Friday, 16 January 2009 - 5:56 pm

The doctor’s visit

Doctor Masterson is feeling better.  He came in to see us today, standing straight and looking alert.  A little too bright-eyed; I’m fairly sure that he got some of this drugs.  He didn’t smell good – I think he did something disgusting in the room next door.  I guess you can’t have everything.

He almost bounced over to examine the injured and the rest of us followed him; I don’t think any of us trusted this new, alert doctor.  I was a little afraid of what he might do, due to the drugs.

He seemed to be thorough and on-topic, though; he chattered the whole time, and it was all about the patients.  He looked into Nugget’s eyes and asked her some questions.  She didn’t speak, but she did shake her head in answer.  I heard him take Sally aside and tell her that the kid might have some permanent damage from the impact to her skull.  That she might not ever speak or come ‘quite right’ again.  I don’t know what I think about that, yet.

He made faces over Ben’s burns and showed us how to dress them properly, and then went through the whole thing again for Sax.  There are no painkillers left, he said, but if we keep the wounds clean and dry, they should heal just fine.  I’m not entirely convinced – there was something in the way he said that, entirely too cheerful – but it’s worth trying.


Finally, he looked at my arm.  I didn’t really want him to, even after all this time of struggling to get here, fighting to get seen to.  I was afraid of what he’d say, what he’d find; so afraid that I almost refused entirely.  I wanted to, I really did.  I caught myself holding my arm against my chest, looking at him, ready to tell him no.

I knew I was being stupid, though.  So I took a deep breath and I let him.  It’s been days since it was unwrapped; the bruising is much less vivid than it was the last time I saw it.  My forearm doesn’t look like a graffiti artist vomited on it any more, though it’s still weirdly yellow and green in places.  It still hurts like hell, especially when he poked it.  No X-ray machines, he said, so he had to do it the hard way.  ‘Painful way’ is what he meant.

He rubbed his fingertips over a spot in the middle of my forearm and I couldn’t breathe.  It hurt so much I was seeing spots and I thought my heart had stopped entirely.  “There it is,” he said, and did it again.  I pulled out of his hands then; that was all the motion I could force my body into.  I thought I was going to pass out.  The only reason I didn’t fall down was that I was already sitting.

He was talking – babbling again – but I couldn’t hear the words.  Blood rushed in my ears; all I could hear was my heartbeat and the fire in my arm.  I couldn’t even see him.

Was he that rough with the others?  To the boys with their burns?  I can’t imagine what they must have felt.  Why the hell did we let a high doctor look at us?  Why did we trust him – because of his stained white coat?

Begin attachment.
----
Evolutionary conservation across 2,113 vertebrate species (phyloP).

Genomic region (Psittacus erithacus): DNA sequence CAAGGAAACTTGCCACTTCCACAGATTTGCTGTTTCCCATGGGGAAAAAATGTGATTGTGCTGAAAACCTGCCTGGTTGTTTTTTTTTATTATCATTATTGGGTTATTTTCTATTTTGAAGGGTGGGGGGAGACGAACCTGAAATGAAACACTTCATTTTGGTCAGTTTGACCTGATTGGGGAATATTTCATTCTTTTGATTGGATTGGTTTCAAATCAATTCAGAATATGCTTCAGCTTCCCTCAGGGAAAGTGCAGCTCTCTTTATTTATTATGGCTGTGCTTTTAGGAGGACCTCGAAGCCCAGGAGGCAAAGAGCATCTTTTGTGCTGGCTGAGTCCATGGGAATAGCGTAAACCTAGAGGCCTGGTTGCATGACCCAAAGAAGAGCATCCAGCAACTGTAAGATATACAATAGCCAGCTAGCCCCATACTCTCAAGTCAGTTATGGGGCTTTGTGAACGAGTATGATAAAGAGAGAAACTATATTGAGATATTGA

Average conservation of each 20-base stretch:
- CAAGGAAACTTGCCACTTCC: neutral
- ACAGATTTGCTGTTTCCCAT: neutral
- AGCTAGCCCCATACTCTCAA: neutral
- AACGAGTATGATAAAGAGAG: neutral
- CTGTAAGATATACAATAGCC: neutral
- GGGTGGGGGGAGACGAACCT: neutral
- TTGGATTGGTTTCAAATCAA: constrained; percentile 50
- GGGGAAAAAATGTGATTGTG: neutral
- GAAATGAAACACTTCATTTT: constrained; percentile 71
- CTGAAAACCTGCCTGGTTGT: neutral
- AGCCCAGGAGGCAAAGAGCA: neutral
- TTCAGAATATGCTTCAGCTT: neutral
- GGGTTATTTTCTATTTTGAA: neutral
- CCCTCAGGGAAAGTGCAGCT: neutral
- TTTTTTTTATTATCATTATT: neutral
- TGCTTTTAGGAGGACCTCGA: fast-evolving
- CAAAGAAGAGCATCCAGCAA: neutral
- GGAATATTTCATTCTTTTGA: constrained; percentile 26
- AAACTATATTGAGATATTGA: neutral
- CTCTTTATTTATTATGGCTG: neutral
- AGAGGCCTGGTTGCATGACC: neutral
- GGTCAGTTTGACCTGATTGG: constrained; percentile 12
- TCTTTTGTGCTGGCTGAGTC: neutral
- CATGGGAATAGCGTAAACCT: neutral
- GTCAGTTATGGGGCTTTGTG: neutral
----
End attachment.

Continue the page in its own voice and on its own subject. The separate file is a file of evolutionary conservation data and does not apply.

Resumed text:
He tried to wrap my arm up again and I wouldn’t let him.  Don’t touch me, get away from me.  I might have been more forgiving if he hadn’t poked it twice, on purpose.  It still aches now, hours later, where he prodded and rubbed on the bone.

He backed off.  It took a few minutes and several deep breaths for the blinding pain to subside, and by then Thorpe was telling him that it was about time he got the hell out and back to his stinking den upstairs.

I still had questions; I didn’t want the doctor to go.  But Thorpe was escorting him out of the room and I couldn’t fight both of them.  I just sat where I was and watched them, with a creeping, numbing feeling sneaking out from my stomach.  Like everything was wrong.


Dillon came up to me a little while after that and sat down next to me.  He had been out to check the supply rooms again, and he’d brought something back for me.  He didn’t say anything, he just gave it to me: a proper forearm brace, with velcro straps.

I hadn’t wrapped my arm up after the doctor looked at it; I didn’t want anything to touch it.  And he’d gone and got me what I needed for it.  On his own, without being asked.  When I looked at him, he seemed nervous and shrugged at me, answering a question I hadn’t asked.

Dillon told me that the doctor had said my arm had definitely been cracked, but it was knitting and just needed support.  That’s why he went out and got the brace.

I put it on – it feels so much better with it on – and then gave him a hug with my good arm.  He didn’t know what to do with that, and it was a bit awkward, but I didn’t know what else to do.

I’m not good with kids.  They’re like little aliens with desires and expectations that I can’t quite get hold of. I thought teenaged boys were supposed to be brats; Dillon hasn’t been like that once.  He’s trying so hard with me.  His gift was so thoughtful that I burst into tears all over him in the middle of the hug, and he patted my back until I was done. 

I never thought I’d say this about a kid, but I’m glad he’s here. 

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